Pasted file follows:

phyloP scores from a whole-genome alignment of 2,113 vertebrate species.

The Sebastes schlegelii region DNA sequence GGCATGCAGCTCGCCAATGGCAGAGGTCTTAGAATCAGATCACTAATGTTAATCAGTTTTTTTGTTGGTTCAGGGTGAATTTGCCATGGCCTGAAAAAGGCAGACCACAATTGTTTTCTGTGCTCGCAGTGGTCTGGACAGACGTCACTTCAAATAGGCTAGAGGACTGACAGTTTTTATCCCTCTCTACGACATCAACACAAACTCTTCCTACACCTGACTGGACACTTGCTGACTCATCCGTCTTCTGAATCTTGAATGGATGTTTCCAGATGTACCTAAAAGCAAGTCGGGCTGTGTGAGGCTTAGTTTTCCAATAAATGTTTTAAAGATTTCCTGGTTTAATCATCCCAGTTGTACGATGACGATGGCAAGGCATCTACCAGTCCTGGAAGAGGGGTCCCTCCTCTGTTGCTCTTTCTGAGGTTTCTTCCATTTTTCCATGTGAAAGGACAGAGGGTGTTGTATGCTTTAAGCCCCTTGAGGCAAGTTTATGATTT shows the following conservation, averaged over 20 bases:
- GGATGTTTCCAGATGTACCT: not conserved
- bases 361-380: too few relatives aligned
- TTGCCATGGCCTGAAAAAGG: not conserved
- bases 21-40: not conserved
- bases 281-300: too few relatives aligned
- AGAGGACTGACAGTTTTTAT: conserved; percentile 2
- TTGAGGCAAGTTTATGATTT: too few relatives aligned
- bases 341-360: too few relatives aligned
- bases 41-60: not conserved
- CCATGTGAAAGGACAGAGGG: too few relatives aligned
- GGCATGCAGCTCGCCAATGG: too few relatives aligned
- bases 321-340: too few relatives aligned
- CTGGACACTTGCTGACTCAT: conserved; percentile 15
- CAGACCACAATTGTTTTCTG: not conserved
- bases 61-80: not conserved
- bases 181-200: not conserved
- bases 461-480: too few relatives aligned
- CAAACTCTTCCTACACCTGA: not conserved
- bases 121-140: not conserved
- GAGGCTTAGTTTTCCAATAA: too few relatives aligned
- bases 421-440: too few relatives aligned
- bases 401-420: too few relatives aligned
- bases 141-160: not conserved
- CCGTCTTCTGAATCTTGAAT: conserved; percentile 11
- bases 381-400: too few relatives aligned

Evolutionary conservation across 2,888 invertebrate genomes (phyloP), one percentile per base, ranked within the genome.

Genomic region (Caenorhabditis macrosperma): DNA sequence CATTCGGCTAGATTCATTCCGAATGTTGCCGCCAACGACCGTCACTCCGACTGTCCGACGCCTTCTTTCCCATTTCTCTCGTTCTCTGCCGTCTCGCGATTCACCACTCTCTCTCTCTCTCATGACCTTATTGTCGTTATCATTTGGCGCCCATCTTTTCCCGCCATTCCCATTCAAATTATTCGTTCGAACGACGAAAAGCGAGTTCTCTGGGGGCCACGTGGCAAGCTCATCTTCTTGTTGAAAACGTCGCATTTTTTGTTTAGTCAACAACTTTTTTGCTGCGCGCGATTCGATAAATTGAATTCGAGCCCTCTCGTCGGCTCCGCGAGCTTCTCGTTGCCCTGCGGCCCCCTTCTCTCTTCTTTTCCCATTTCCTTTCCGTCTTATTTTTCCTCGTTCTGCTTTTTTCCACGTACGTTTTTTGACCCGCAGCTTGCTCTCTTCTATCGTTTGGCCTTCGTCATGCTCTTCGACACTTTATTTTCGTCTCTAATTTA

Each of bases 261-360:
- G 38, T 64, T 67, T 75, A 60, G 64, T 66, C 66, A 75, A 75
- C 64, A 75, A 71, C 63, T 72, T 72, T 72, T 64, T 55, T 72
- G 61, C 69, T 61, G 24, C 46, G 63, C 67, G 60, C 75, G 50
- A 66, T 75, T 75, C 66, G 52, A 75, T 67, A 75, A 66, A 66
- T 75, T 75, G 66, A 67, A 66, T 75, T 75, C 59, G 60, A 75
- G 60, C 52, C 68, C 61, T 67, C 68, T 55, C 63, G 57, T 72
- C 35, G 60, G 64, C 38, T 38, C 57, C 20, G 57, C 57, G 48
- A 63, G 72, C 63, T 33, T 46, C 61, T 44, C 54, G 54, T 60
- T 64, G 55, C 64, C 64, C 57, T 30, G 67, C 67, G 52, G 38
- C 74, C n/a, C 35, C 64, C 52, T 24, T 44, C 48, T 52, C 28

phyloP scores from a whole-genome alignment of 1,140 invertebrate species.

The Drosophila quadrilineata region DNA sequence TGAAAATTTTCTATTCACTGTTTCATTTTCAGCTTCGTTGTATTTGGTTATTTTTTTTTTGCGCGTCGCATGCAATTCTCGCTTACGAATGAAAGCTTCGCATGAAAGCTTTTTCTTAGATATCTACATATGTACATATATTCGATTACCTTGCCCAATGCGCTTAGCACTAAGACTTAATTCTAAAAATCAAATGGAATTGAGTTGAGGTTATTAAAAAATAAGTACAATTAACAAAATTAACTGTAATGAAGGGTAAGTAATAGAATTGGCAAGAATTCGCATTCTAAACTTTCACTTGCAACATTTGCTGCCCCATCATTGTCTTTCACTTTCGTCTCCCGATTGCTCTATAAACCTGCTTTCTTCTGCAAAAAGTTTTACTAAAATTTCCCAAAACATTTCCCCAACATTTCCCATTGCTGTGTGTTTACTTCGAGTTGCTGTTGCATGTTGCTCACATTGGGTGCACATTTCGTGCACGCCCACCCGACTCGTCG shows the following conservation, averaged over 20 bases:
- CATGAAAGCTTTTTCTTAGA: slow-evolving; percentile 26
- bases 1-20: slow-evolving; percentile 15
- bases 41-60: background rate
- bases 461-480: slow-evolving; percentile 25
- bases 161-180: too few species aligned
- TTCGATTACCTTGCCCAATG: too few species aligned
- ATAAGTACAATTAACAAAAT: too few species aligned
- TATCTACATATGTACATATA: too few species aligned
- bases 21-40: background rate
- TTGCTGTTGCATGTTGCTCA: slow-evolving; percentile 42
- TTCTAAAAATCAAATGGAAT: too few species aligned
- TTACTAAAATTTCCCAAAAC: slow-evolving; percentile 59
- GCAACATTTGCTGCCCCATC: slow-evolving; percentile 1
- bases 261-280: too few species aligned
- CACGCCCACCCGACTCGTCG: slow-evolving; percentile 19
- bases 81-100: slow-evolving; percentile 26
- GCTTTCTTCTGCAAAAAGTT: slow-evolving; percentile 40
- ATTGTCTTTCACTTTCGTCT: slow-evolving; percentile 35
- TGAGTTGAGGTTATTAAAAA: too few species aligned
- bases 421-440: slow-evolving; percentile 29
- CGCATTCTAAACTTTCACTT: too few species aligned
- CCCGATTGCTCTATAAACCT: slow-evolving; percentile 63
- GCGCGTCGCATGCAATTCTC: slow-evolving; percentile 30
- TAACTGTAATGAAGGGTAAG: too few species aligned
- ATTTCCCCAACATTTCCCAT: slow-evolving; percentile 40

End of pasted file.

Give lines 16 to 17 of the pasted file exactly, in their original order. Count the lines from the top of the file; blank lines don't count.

- CAGACCACAATTGTTTTCTG: not conserved
- bases 61-80: not conserved